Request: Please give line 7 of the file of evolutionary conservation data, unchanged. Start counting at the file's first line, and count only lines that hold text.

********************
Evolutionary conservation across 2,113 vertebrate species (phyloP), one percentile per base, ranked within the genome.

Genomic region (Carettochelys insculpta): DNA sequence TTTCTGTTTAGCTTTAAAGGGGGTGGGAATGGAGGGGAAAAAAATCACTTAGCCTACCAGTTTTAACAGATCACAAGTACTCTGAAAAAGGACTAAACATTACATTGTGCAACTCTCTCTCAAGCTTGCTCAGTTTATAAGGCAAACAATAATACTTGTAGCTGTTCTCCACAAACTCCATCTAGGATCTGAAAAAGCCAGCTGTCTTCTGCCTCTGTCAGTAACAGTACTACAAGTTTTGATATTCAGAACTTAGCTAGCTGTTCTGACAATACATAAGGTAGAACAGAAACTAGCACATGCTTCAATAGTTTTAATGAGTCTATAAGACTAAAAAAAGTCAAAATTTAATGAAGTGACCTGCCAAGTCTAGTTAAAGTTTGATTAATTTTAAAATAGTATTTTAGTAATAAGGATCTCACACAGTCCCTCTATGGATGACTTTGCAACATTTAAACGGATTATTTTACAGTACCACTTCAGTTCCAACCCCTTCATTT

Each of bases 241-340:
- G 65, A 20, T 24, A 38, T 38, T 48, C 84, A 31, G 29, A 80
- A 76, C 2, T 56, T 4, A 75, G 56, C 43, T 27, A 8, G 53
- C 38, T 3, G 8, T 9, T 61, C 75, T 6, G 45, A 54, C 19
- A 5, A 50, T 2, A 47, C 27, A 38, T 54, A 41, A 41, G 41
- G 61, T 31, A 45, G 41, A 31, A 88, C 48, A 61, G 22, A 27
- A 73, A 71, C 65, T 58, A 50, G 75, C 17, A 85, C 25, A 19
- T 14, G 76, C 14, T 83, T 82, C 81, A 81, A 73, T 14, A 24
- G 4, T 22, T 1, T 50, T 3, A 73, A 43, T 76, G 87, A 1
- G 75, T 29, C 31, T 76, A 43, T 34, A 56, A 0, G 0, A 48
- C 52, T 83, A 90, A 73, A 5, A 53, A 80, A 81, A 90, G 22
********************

- A 5, A 50, T 2, A 47, C 27, A 38, T 54, A 41, A 41, G 41